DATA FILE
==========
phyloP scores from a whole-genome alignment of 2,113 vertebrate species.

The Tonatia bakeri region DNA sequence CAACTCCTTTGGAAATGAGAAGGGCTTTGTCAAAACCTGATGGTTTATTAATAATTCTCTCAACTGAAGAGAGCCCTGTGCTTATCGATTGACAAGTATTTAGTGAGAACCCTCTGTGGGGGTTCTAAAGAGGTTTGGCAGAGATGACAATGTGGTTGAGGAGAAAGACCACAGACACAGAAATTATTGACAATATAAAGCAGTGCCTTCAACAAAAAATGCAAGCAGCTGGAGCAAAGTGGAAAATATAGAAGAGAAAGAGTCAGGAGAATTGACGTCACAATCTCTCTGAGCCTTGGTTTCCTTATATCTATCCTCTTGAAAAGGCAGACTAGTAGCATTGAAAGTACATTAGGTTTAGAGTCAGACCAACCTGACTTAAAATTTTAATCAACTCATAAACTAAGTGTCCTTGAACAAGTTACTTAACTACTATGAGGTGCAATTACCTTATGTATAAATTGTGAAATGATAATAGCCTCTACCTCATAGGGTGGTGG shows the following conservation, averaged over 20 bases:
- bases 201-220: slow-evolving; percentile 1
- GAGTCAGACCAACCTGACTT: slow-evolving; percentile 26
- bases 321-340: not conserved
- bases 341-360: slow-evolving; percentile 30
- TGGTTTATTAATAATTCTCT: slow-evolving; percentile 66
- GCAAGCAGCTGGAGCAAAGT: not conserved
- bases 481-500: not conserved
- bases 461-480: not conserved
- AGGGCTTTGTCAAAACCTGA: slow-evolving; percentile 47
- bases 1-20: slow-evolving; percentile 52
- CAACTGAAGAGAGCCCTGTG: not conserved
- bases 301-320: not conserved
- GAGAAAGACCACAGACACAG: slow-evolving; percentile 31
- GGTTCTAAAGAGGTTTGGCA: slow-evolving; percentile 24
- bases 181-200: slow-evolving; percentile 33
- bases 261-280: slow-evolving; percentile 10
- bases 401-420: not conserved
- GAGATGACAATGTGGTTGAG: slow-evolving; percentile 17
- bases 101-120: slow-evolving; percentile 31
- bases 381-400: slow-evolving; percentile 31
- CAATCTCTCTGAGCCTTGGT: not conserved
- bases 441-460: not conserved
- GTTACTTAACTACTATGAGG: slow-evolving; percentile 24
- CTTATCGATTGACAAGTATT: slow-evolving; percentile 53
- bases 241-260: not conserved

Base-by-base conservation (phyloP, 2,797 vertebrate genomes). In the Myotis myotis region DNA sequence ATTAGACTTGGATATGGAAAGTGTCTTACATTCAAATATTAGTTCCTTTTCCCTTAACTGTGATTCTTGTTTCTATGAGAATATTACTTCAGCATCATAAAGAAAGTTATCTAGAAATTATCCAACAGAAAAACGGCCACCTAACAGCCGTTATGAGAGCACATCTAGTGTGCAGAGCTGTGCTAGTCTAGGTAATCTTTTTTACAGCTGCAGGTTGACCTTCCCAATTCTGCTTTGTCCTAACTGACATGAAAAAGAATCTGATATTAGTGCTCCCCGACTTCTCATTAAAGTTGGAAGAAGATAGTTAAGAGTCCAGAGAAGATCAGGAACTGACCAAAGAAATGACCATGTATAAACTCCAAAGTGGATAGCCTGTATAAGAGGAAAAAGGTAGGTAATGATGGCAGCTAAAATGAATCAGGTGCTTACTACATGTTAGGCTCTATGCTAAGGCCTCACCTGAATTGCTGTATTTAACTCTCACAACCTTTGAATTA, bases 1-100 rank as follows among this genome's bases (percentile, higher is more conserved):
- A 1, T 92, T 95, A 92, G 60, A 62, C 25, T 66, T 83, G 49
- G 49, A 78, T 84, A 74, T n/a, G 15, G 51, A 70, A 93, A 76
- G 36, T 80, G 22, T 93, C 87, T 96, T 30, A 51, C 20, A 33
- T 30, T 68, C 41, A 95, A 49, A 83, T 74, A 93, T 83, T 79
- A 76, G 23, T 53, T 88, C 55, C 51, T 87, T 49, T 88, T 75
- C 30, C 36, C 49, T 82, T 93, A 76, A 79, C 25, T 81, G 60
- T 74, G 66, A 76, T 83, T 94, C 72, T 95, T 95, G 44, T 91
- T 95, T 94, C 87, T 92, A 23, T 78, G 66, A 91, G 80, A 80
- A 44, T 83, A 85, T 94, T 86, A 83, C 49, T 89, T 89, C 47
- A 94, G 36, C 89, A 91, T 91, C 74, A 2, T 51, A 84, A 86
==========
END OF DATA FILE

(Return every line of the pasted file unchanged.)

phyloP scores from a whole-genome alignment of 2,113 vertebrate species.

The Tonatia bakeri region DNA sequence CAACTCCTTTGGAAATGAGAAGGGCTTTGTCAAAACCTGATGGTTTATTAATAATTCTCTCAACTGAAGAGAGCCCTGTGCTTATCGATTGACAAGTATTTAGTGAGAACCCTCTGTGGGGGTTCTAAAGAGGTTTGGCAGAGATGACAATGTGGTTGAGGAGAAAGACCACAGACACAGAAATTATTGACAATATAAAGCAGTGCCTTCAACAAAAAATGCAAGCAGCTGGAGCAAAGTGGAAAATATAGAAGAGAAAGAGTCAGGAGAATTGACGTCACAATCTCTCTGAGCCTTGGTTTCCTTATATCTATCCTCTTGAAAAGGCAGACTAGTAGCATTGAAAGTACATTAGGTTTAGAGTCAGACCAACCTGACTTAAAATTTTAATCAACTCATAAACTAAGTGTCCTTGAACAAGTTACTTAACTACTATGAGGTGCAATTACCTTATGTATAAATTGTGAAATGATAATAGCCTCTACCTCATAGGGTGGTGG shows the following conservation, averaged over 20 bases:
- bases 201-220: slow-evolving; percentile 1
- GAGTCAGACCAACCTGACTT: slow-evolving; percentile 26
- bases 321-340: not conserved
- bases 341-360: slow-evolving; percentile 30
- TGGTTTATTAATAATTCTCT: slow-evolving; percentile 66
- GCAAGCAGCTGGAGCAAAGT: not conserved
- bases 481-500: not conserved
- bases 461-480: not conserved
- AGGGCTTTGTCAAAACCTGA: slow-evolving; percentile 47
- bases 1-20: slow-evolving; percentile 52
- CAACTGAAGAGAGCCCTGTG: not conserved
- bases 301-320: not conserved
- GAGAAAGACCACAGACACAG: slow-evolving; percentile 31
- GGTTCTAAAGAGGTTTGGCA: slow-evolving; percentile 24
- bases 181-200: slow-evolving; percentile 33
- bases 261-280: slow-evolving; percentile 10
- bases 401-420: not conserved
- GAGATGACAATGTGGTTGAG: slow-evolving; percentile 17
- bases 101-120: slow-evolving; percentile 31
- bases 381-400: slow-evolving; percentile 31
- CAATCTCTCTGAGCCTTGGT: not conserved
- bases 441-460: not conserved
- GTTACTTAACTACTATGAGG: slow-evolving; percentile 24
- CTTATCGATTGACAAGTATT: slow-evolving; percentile 53
- bases 241-260: not conserved

Base-by-base conservation (phyloP, 2,797 vertebrate genomes). In the Myotis myotis region DNA sequence ATTAGACTTGGATATGGAAAGTGTCTTACATTCAAATATTAGTTCCTTTTCCCTTAACTGTGATTCTTGTTTCTATGAGAATATTACTTCAGCATCATAAAGAAAGTTATCTAGAAATTATCCAACAGAAAAACGGCCACCTAACAGCCGTTATGAGAGCACATCTAGTGTGCAGAGCTGTGCTAGTCTAGGTAATCTTTTTTACAGCTGCAGGTTGACCTTCCCAATTCTGCTTTGTCCTAACTGACATGAAAAAGAATCTGATATTAGTGCTCCCCGACTTCTCATTAAAGTTGGAAGAAGATAGTTAAGAGTCCAGAGAAGATCAGGAACTGACCAAAGAAATGACCATGTATAAACTCCAAAGTGGATAGCCTGTATAAGAGGAAAAAGGTAGGTAATGATGGCAGCTAAAATGAATCAGGTGCTTACTACATGTTAGGCTCTATGCTAAGGCCTCACCTGAATTGCTGTATTTAACTCTCACAACCTTTGAATTA, bases 1-100 rank as follows among this genome's bases (percentile, higher is more conserved):
- A 1, T 92, T 95, A 92, G 60, A 62, C 25, T 66, T 83, G 49
- G 49, A 78, T 84, A 74, T n/a, G 15, G 51, A 70, A 93, A 76
- G 36, T 80, G 22, T 93, C 87, T 96, T 30, A 51, C 20, A 33
- T 30, T 68, C 41, A 95, A 49, A 83, T 74, A 93, T 83, T 79
- A 76, G 23, T 53, T 88, C 55, C 51, T 87, T 49, T 88, T 75
- C 30, C 36, C 49, T 82, T 93, A 76, A 79, C 25, T 81, G 60
- T 74, G 66, A 76, T 83, T 94, C 72, T 95, T 95, G 44, T 91
- T 95, T 94, C 87, T 92, A 23, T 78, G 66, A 91, G 80, A 80
- A 44, T 83, A 85, T 94, T 86, A 83, C 49, T 89, T 89, C 47
- A 94, G 36, C 89, A 91, T 91, C 74, A 2, T 51, A 84, A 86